Consumer engagement in mobile application (app) interventions focused on supporting infant feeding practices for early prevention of childhood obesity
journal contributionposted on 01.03.2019, 00:00 authored by Sarah Taki, Georgie RussellGeorgie Russell, Li M Wen, Rachel LawsRachel Laws, Karen CampbellKaren Campbell, Huilan Xu, Elizabeth Denney-Wilson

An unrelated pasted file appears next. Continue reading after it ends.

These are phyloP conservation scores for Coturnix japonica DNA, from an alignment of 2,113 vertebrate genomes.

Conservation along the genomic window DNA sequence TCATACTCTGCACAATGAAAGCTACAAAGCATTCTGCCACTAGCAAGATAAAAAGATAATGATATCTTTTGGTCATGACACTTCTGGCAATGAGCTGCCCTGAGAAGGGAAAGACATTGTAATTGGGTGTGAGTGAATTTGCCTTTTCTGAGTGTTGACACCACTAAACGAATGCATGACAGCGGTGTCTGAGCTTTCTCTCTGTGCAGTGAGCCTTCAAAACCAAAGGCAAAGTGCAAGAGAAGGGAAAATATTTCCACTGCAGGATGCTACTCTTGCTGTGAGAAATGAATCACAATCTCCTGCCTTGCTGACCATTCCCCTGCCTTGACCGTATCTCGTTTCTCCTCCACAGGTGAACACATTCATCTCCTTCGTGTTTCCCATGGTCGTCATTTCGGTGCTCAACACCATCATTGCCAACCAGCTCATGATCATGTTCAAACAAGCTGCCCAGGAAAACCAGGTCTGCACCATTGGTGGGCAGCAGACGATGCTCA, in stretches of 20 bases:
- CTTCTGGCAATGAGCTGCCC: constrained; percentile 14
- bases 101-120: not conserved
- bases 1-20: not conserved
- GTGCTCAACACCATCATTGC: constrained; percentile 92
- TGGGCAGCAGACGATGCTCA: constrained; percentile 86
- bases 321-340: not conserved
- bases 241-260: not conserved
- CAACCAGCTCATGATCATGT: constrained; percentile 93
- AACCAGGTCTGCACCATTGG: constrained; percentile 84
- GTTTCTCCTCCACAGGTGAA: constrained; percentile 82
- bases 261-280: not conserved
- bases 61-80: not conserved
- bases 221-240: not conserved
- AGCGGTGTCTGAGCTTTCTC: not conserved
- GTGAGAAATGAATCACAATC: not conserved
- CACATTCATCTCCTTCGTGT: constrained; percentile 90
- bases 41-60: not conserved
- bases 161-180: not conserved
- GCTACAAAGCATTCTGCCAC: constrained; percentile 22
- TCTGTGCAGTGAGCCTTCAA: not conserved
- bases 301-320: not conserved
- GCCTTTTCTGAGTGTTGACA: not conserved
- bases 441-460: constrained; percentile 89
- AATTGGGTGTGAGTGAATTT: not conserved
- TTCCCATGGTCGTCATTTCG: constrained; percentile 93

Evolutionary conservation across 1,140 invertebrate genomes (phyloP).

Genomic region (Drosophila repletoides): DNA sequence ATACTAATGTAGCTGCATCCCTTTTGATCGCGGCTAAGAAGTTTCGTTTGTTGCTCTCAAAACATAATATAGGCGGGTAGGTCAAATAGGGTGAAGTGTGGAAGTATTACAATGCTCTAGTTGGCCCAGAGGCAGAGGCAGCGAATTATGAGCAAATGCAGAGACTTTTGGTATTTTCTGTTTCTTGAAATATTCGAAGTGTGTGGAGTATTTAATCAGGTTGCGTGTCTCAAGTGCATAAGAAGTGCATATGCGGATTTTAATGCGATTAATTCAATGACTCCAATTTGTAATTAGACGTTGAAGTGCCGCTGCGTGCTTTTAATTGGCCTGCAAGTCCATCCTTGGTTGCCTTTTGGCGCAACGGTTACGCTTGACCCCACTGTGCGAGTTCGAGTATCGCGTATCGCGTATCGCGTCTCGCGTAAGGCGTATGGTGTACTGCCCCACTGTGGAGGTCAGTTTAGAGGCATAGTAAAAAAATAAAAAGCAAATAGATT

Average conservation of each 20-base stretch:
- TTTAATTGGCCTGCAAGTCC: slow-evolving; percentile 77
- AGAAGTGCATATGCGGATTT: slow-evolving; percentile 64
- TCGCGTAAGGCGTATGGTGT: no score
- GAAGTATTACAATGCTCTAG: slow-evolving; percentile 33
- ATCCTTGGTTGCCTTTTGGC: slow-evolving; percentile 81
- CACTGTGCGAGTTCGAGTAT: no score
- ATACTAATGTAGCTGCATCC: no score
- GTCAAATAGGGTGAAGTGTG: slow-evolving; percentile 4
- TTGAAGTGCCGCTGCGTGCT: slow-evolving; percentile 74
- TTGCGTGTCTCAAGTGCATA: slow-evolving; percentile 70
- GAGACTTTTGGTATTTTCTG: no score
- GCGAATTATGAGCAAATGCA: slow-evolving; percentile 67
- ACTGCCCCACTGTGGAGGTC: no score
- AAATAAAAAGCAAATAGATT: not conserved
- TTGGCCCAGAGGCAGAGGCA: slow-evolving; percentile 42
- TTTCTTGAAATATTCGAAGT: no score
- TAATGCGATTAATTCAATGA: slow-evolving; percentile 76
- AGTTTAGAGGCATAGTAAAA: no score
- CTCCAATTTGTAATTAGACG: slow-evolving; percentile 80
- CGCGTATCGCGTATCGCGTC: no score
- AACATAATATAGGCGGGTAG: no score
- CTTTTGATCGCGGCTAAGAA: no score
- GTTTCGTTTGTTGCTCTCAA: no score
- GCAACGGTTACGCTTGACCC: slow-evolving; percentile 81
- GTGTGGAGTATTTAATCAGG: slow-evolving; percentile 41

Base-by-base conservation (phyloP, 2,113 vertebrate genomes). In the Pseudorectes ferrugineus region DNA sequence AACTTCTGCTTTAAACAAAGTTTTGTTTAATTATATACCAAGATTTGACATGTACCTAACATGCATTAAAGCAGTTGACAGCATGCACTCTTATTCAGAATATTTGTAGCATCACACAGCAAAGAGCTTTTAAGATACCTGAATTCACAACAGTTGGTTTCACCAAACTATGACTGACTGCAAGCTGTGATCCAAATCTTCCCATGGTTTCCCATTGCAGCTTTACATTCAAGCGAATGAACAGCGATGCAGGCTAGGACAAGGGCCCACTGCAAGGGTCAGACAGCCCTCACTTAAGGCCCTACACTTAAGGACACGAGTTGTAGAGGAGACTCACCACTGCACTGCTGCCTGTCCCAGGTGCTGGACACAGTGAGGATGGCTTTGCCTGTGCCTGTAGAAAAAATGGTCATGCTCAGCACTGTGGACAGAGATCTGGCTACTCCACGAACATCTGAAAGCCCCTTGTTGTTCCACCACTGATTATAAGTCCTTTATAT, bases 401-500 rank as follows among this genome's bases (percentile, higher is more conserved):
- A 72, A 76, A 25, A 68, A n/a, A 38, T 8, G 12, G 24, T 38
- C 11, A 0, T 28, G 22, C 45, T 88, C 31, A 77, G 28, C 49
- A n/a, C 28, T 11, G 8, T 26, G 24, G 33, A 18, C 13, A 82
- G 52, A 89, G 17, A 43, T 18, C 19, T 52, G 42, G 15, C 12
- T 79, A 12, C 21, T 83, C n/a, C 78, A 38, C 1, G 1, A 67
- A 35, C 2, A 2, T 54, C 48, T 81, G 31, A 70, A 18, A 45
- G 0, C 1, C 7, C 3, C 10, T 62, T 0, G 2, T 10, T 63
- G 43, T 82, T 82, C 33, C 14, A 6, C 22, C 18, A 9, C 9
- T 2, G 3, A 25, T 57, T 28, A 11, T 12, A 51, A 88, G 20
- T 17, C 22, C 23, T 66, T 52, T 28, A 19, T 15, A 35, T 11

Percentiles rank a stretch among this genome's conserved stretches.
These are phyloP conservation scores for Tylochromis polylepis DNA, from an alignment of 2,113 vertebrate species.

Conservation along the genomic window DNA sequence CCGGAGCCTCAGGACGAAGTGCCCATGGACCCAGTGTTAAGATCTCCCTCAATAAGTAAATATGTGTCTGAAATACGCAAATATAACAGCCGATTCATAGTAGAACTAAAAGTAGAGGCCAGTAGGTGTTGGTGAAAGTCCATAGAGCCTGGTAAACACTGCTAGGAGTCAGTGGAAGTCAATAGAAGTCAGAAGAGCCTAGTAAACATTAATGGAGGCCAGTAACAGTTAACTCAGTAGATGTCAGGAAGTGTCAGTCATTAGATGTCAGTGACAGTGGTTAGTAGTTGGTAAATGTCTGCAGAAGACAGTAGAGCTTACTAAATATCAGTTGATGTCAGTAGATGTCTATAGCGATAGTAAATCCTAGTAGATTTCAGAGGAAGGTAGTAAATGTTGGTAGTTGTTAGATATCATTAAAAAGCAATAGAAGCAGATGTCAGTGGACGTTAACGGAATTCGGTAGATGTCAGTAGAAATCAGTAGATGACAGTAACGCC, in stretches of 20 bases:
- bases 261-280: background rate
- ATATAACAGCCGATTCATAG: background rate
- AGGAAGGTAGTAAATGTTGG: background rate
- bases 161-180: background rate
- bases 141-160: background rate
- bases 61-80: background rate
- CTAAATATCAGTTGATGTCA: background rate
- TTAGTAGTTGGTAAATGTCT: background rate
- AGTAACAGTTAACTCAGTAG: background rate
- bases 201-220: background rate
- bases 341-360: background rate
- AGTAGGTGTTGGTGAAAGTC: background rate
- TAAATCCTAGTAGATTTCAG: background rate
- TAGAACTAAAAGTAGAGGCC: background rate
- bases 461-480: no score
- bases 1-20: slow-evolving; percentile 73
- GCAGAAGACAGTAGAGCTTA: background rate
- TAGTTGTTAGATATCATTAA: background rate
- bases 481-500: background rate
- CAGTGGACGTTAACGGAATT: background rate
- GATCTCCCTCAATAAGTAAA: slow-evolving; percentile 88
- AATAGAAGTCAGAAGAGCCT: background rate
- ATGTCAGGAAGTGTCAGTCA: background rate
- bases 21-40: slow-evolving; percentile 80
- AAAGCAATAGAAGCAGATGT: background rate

Background and Aims: There has been increasing interest in using mobile applications ("apps") for innovative health service delivery and public health interventions. This paper describes two independent studies investigating mothers' or pregnant women's perceptions of, interest in and experiences with technological devices, apps and websites about infant feeding practices. Methods: Study 1 was a cross-sectional survey conducted with 107 pregnant women in their third trimester in late 2016 and early 2017. Multiple logistic regression analyses were conducted to examine factors associated with their app usage. The second was a qualitative study of 29 mothers of infants aged <1 year conducted in 2014. Thematic network analysis was used to explore the themes from the transcribed interviews. Results: Study 1 found that the use of apps was common among the pregnant women, with 100% having previously downloaded an app on their phone either free or paid. About 60% had used an app for health purposes. The majority reported that they were likely to use an app promoting healthy infant feeding practices, including 30% extremely likely and 53% very likely. Women with university or other tertiary level of education were more likely to use an app for promoting healthy infant feeding practices than those with other levels of education (adjusted odds ratio 3.22, 95% confidence interval 1.28-8.13). The qualitative interviews found that all the mothers were interested in a mobile program to support them with infant feeding practices. Participants felt they would benefit from individualized messages although did not want them to be sent too frequently. Further, participants also expressed the importance of having non-judgmental information and they were interested in receiving information using different modes such as videos, SMS or an app. Conclusions: Both studies suggest that using apps for promoting healthy infant feeding practices is acceptable from the perspective of mothers. There is great potential for health promotion practitioners to be engaged in app development for the purpose of promoting health in early years and health promotion in general.